Philosophically, these photos represent an empirical form of knowledge, knowledge extracted directly from experience and then stored and formed into an idea outside the body. "Thoughts without content are empty," wrote the German philosopher Immanuel Kant, "intuitions without concepts are blind." Indeed, without the photo/idea, the body cannot think, and without thoughts it cannot act deliberately. Therefore knowledge, according to Memento, is a postori (drawn from experience) instead of a priori (before experience).


"Some know how to muddle and abuse their own memory in order to have their revenge at least against this only witness: Shame is inventive." --Nietzsche

As a statement of philosophy, Memento ultimately seeks to codify a system of ethics. What is given is this: Leonard, devoid of the constricting function of memory, is reduced to a pure physiological affect. Both his being and his knowledge fuel nothing more than a drive toward revenge: The entirety of his code of ethics derives directly from this singular will to power.

The ultimate recipient of Leonard's will is his suspicious companion Teddy. "You don't know who you are," Teddy says, referring, of course, to his role as arbiter of society, as symbol of human reality to Leonard. Teddy thus acts as a mirror, reflecting Leonard's morality back at him, saying, "I gave you a reason to live."

Of course, in Leonard's specific ethical architecture, this statement may be greeted by only one logical action: murder. It is only by killing the "other," by zeroing the moral equation, that Leonard's moral system achieves fullness. His ethical mandate, fueled by a complete but highly nihilistic set of moral precepts, can only be satisfied by the rote extermination of a randomly selected class of persons--in this case, the class of Caucasian males whose names are "John G."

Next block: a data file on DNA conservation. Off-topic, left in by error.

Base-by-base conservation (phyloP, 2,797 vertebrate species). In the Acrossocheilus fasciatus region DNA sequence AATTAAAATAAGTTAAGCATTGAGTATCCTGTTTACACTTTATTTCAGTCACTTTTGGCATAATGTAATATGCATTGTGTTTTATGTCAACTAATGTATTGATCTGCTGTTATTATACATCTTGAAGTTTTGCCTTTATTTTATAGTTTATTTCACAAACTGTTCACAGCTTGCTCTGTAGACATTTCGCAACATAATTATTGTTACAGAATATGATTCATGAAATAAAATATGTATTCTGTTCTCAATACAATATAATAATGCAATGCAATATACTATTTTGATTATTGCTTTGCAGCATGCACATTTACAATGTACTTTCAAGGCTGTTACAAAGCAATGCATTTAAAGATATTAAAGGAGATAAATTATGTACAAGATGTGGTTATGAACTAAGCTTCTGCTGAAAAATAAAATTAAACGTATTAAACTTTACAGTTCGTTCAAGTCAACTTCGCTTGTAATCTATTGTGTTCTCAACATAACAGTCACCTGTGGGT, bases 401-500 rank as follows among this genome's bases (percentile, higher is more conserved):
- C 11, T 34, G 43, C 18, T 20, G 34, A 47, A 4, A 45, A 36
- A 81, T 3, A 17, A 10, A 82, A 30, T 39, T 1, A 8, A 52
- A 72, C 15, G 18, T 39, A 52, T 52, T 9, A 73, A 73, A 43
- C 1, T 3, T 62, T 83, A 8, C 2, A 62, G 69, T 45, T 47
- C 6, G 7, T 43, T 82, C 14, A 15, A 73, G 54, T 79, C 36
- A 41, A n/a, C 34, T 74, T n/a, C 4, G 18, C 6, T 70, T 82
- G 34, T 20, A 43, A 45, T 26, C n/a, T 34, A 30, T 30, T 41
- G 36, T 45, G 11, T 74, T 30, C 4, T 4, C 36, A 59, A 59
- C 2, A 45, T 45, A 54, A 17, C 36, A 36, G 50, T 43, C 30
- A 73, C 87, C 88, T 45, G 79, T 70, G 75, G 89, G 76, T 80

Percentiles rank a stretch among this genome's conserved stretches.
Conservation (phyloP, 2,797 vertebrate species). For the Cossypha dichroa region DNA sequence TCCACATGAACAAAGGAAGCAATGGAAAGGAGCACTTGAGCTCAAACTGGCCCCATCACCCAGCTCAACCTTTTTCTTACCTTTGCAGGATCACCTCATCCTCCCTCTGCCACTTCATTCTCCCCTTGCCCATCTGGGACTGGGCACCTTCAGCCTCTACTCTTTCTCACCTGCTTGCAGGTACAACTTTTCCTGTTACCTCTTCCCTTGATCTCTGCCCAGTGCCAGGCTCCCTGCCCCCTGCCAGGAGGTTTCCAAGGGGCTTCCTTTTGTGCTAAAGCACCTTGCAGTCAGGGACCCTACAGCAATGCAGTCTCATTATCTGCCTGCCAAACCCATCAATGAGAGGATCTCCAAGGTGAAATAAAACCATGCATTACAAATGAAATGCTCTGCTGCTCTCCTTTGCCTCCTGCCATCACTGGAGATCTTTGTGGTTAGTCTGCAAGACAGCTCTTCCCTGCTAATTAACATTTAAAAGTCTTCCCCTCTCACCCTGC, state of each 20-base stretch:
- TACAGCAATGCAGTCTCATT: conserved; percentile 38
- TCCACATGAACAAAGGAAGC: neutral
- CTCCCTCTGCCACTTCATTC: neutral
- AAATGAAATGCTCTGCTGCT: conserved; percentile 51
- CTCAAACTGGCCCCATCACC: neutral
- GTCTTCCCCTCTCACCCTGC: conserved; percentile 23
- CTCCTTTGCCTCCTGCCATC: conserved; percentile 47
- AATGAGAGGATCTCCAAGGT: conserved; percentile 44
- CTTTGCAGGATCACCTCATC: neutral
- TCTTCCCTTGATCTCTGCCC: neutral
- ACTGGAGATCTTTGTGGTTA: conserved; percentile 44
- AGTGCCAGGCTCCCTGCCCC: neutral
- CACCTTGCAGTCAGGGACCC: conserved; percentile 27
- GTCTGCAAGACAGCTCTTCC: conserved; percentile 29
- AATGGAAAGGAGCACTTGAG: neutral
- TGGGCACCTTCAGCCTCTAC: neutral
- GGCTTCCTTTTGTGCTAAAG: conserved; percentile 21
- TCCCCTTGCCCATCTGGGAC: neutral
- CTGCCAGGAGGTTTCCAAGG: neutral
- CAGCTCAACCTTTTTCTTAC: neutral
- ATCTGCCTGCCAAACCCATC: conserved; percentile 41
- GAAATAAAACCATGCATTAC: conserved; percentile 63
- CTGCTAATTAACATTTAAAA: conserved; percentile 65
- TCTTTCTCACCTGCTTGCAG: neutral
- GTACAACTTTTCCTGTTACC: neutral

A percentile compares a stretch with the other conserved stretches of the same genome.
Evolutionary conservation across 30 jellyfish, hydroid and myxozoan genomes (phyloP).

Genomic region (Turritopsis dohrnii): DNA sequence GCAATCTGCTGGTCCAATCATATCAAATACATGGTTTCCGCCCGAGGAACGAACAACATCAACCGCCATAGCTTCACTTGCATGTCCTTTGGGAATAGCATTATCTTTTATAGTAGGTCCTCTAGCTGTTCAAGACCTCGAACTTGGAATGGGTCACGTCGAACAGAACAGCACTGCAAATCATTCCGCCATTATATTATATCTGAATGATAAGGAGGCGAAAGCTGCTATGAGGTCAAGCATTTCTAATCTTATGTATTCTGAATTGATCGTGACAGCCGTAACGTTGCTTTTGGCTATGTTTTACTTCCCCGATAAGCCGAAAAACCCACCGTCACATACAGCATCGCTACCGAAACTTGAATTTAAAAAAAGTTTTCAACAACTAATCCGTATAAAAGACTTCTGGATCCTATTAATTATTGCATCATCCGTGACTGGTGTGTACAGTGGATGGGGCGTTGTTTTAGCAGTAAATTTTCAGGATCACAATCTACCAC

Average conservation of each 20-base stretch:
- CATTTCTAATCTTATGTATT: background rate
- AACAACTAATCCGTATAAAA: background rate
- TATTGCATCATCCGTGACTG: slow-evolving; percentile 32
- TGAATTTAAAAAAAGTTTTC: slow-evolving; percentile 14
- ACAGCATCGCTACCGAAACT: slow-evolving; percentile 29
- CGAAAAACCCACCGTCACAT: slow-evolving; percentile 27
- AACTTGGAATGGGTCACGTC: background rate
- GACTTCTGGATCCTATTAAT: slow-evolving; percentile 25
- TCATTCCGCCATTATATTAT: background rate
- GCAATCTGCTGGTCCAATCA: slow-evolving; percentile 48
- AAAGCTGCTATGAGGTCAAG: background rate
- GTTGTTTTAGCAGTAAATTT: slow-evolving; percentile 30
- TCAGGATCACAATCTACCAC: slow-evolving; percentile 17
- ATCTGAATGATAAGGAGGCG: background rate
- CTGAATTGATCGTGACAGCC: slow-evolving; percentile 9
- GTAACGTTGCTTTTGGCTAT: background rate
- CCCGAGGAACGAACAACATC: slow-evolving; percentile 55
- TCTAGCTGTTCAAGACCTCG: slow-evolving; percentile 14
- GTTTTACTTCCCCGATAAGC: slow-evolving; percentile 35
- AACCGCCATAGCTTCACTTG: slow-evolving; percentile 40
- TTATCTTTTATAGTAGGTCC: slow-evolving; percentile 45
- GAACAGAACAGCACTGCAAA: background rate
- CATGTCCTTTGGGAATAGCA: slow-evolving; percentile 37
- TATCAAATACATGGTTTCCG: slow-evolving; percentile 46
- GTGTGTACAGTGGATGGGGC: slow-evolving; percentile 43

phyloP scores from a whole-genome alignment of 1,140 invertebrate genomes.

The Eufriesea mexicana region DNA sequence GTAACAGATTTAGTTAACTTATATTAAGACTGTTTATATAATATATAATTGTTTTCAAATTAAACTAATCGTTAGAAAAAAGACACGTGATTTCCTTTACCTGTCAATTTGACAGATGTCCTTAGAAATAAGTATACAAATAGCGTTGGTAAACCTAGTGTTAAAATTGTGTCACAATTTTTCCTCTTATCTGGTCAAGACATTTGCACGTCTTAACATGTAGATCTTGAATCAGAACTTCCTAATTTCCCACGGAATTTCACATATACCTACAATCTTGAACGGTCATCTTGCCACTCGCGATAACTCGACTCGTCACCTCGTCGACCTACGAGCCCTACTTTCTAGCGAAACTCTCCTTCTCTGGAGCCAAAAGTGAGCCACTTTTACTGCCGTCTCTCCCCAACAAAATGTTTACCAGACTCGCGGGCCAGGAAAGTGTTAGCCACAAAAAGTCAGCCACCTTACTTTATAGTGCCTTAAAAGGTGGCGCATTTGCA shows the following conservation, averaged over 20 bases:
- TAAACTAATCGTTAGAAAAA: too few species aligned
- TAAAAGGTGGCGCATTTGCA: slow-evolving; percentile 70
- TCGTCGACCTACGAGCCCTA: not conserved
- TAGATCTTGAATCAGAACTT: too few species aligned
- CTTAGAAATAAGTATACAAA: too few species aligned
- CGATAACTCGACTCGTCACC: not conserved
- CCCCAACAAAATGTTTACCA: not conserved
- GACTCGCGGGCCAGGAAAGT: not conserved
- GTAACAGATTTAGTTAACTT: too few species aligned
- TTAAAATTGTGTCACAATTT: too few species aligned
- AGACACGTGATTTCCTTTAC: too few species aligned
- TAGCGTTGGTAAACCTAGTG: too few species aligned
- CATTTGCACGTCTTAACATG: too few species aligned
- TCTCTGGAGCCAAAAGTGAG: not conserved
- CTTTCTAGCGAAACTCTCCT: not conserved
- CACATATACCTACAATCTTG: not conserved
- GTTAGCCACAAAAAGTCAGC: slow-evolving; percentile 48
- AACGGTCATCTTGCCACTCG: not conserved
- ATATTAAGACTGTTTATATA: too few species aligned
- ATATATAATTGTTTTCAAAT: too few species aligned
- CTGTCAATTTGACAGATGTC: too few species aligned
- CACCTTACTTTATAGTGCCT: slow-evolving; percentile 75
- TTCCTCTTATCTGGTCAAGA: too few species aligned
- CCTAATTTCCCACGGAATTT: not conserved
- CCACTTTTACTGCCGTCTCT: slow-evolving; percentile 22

Moreover, though it manages to fly against every accepted moral construct of mainstream society, Leonard's code of ethics remains internally consistent with his greater philosophy. In short, Leonard occupies a moral space that is beyond good and evil.


"Women are the death of Philosophy." --Plato

Precisely because it is a classical philosophy, Memento must by definition fail to address the fairer sex, unless negatively. Natalie (Carrie-Anne Moss), the principal female character, is thus cast as a manipulative cipher who variously seduces and deceives Leonard, ultimately sabotaging his philosophical system.

Of course, even in so brilliant a film, such myopia is to be expected: One of the unifying features of classical philosophy is its inability to account for the female of the species. Descartes, Kant, Schopenhauer, Hume--the Western canon is full to bursting with thinkers who, while they could comfortably tackle the very subtlest of shades of meaning in language, manners, morals, and intents, could not understand women at all. Perhaps Nietzsche best exemplified this classical disconnect:

"Woman does not understand what food means--and wants to be cook. If woman were a thinking creature, she, as cook for millennia, would surely have had to discover the greatest physiological facts, and she would have had to gain possession of the art of healing. Bad cooks--and the utter lack of reason in the kitchen--have delayed human development longest and impaired it most."